Reply
  8. smoker

    Speaking of Silicon Valley Tech Presidential funding (disgustingly going on for well over a decade now, from one of the most inequality/income disparity ridden areas in the country), and Facebook ‒ anyone else from the California Silicon Valley and Bay Area here who were totally unaware, or also noticed how little press the September 19th Facebook Employee suicide from the roof of Facebook’s Menlo Park Headquarters received? I live in Silicon Valley and hadn’t discovered it till Friday, the 28th.

    this is the only post I could find regarding details of the workplace.; details provided by an ex Facebook (and ex Google) employee.

    Reply
  9. Henry Moon Pie

    This explains a lot about how the neocons came to infest places like DailyKos so completely:

    Gordon MacMillan, who joined the social media company’s UK office six years ago, has for several years also served with the 77th Brigade, a unit formed in 2015 in order to develop “non-lethal” ways of waging war.

    The 77th Brigade uses social media platforms such as Twitter, Instagram and Facebook, as well as podcasts, data analysis and audience research to wage what the head of the UK military, General Nick Carter, describes as “information warfare”.

    I’m sure the “greatest military” in the world is several steps ahead of these Brits.

    Reply
      1. Procopius

        Other similar UK organizations are:
        The Integrity Initiative
        Belling Cat
        The Atlantic Council
        77th Brigade
        They’re all financed by the British government, but I think only the 77th Brigade is staffed by active duty military officers. I used to know the name of the Pentagon unit, but am too tired to bother looking it up. A good source to keep track of them is Craig Murray’s blog.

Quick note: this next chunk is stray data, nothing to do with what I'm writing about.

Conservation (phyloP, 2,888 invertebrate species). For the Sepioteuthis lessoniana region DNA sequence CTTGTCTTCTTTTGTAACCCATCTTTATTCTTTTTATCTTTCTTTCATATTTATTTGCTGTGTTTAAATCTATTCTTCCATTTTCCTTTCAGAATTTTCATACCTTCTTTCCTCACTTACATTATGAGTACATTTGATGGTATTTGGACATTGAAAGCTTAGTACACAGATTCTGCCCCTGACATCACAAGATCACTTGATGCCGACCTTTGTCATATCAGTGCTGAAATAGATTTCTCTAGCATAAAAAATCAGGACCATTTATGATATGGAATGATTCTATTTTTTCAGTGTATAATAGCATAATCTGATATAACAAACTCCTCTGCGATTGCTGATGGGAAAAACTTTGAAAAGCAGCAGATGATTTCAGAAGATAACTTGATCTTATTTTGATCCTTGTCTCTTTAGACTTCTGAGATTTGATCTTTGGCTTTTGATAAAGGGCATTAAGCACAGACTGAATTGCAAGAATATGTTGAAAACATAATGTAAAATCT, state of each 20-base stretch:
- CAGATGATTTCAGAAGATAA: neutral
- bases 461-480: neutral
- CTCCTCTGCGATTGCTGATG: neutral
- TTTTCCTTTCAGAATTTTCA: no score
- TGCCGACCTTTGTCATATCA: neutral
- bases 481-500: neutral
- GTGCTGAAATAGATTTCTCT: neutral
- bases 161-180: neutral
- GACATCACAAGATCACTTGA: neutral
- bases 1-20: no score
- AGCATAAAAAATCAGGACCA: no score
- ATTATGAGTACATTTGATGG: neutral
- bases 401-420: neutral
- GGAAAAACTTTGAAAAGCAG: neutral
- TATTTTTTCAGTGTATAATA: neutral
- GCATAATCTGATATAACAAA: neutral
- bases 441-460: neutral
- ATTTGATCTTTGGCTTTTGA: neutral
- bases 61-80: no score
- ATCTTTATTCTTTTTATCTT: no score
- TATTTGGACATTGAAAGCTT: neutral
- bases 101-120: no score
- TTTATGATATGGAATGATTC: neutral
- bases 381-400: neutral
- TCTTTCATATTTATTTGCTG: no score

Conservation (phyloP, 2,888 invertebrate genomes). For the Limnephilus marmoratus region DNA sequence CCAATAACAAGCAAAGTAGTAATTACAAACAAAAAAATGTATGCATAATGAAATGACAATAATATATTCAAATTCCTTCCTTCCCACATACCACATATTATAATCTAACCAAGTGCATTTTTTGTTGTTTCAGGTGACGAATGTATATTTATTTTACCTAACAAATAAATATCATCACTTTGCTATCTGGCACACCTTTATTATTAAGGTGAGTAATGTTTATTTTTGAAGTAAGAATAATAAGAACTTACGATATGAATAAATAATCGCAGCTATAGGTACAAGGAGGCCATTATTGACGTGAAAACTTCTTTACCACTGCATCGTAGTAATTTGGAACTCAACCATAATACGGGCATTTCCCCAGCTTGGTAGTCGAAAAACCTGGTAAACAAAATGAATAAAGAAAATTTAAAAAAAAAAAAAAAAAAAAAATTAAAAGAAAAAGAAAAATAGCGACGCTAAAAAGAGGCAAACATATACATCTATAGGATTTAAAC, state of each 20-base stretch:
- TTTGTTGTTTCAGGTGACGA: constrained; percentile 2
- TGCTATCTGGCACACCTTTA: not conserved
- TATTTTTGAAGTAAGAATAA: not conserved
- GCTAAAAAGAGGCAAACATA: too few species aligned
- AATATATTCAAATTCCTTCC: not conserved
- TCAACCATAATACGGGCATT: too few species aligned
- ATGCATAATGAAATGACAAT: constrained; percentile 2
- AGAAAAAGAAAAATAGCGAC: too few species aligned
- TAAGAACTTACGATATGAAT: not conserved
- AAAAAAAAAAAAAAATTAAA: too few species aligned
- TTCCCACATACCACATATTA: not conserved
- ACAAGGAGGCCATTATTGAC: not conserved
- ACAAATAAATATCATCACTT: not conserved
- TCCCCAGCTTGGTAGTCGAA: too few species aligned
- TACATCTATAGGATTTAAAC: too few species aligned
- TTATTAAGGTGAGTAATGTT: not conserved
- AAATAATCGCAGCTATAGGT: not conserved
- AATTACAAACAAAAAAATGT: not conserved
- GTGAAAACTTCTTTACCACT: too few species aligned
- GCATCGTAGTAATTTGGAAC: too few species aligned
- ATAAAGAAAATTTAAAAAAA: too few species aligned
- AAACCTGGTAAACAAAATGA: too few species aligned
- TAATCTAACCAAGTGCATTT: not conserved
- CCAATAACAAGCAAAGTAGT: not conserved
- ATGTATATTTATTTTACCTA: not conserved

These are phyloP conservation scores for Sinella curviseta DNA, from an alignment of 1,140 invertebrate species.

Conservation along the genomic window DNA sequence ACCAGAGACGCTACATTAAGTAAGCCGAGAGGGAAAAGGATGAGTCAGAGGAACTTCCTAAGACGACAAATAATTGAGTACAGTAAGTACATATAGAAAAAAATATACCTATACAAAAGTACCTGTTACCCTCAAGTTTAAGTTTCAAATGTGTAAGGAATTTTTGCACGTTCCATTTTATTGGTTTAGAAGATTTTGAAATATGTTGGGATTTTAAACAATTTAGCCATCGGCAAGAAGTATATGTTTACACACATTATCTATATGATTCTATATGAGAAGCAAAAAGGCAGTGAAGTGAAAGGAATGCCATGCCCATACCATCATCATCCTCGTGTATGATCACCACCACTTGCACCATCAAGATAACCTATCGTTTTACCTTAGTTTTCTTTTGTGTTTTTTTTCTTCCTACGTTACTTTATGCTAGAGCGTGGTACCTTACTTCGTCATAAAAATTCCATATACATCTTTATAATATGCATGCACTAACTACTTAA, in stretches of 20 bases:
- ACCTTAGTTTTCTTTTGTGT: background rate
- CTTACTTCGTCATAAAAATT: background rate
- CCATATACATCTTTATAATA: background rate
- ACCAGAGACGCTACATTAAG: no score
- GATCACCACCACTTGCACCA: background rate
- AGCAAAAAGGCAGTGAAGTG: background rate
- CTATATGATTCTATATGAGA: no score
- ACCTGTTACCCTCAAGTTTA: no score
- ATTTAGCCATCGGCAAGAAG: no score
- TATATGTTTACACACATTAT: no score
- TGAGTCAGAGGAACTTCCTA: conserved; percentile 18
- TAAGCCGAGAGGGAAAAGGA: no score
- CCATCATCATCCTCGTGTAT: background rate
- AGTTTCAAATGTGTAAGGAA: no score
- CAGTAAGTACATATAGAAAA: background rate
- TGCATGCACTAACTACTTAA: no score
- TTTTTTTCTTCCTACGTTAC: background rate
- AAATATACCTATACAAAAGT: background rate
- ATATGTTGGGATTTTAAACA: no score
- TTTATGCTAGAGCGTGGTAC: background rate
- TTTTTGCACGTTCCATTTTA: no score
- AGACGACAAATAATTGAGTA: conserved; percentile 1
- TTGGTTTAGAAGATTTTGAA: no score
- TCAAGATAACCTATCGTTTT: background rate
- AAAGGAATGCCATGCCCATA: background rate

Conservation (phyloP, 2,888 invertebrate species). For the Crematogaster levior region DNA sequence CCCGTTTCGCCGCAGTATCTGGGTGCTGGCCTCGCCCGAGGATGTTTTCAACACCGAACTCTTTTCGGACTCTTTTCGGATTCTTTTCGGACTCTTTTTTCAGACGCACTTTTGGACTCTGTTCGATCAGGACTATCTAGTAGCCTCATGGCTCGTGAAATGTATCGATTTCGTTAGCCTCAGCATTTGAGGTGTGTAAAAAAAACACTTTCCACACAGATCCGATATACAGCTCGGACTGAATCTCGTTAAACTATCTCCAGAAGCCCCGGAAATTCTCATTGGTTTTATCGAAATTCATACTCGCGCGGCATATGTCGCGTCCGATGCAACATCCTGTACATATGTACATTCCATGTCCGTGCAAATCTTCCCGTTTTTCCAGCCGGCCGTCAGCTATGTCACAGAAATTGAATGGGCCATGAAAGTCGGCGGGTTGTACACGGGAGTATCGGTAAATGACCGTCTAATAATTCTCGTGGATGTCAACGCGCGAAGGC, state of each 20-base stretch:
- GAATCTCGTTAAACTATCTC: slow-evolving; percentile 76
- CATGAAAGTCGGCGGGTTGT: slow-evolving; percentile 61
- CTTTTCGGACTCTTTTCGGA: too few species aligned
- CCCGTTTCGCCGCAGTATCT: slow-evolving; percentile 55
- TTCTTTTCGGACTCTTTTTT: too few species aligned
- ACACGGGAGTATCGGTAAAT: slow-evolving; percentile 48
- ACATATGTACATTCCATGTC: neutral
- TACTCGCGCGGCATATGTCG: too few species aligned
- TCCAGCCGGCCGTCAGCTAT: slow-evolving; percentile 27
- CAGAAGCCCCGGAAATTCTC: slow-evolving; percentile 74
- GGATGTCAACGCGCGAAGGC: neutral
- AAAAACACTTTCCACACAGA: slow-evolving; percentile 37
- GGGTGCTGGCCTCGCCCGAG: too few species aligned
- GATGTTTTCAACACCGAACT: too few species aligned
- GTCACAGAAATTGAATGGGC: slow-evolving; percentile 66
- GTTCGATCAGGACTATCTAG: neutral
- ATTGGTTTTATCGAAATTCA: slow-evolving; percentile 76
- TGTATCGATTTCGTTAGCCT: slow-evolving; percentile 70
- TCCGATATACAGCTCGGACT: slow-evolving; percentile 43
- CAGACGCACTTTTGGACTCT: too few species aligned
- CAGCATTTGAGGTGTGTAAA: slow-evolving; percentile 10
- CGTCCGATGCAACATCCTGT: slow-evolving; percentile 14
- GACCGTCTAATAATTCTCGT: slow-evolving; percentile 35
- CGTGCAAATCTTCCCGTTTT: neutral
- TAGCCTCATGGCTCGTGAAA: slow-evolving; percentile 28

Reply
  10. notabanktoadie

    Second, is the issue corruption, or business as usual? Lambert

    Since the finance system is fundamentally* corrupt: both.

    *e.g. Only depository institutions may use fiat in account form, not citizens.

    Reply
  11. Tolly

    CO2 rise was a concern even earlier than 1994. I remember casual discussion of the problem with friends circa 1989.

    The Captain Planet cartoon premiered in 1990.

    The United Nations Framework Convention on Climate Change, a precursor to the Kyoto Protocol, was 1992.

    Reply
    1. aleric

      Another earlier pop-culture example is Theme from Flood from They Might Be Giants 1990 albumn Flood. “… why are the ocean levels rising up? ” TMBG and all their fans knew what they were talking about.

      Reply
      1. hunkerdown

        Yes, I remember first playing that on my CD player in 1990 after tearing the shrinkwrap off. Followed immediately by what has turned out to be a song about Twitter, all the more relevant by the MI6 infiltration reveal on Moon of Alabama today.

        TMBG were really good before they became their Lincoln shtick, the unofficial but permanent house band of 19th-century politicking, complete with bunting, straw hats and tuba music.

        Reply
    2. Bugs Bunny

      I learned about the “greenhouse effect” in grammar school in the 1970s and it was a known phenomenon before then. I mean, they were teaching it to kids.

      This is nothing new.

      Reply
    3. Procopius

      Oh, I think concern goes back even further. I first learned the word “ecology” at Michigan State University in 1960, and the undertgrad I was talking to was concerned about the “carbon cycle.” I think that was before the data showing global warming became ubiquitous. You had to be in pretty obscure specialties to be aware of it.

      Reply
  12. GF

    Tech: “Google Draws House Antitrust Scrutiny of Internet Protocol” [Wall Street Journal].

    Mozilla Firefox has a beta version of its built-in VPN (Firefox Private Network) that can be downloaded from its web site. The ISPs can’t not accept it because they can’t read/see it happening.

    https://private-network.firefox.com/

    Reply
  13. Big River Bandido

    Bernie Sanders’ endorsement of Clinton in 1996 reminds me of AOC’s endorsement of “the governor” last year. Sanders was able to be a bit more up front; Bill Clinton didn’t control his ballot line.

    Reply
  14. Wukchumni

    “The Grey Zone of Climate Economics”
    ~~~~~~~~~~~~~~~~

    It doesn’t take much change in temperature to manifest significant differences. All of the existent glaciers in the Sierra Nevada were formed in the Little Ice Age, when temps dropped almost 1 degree C.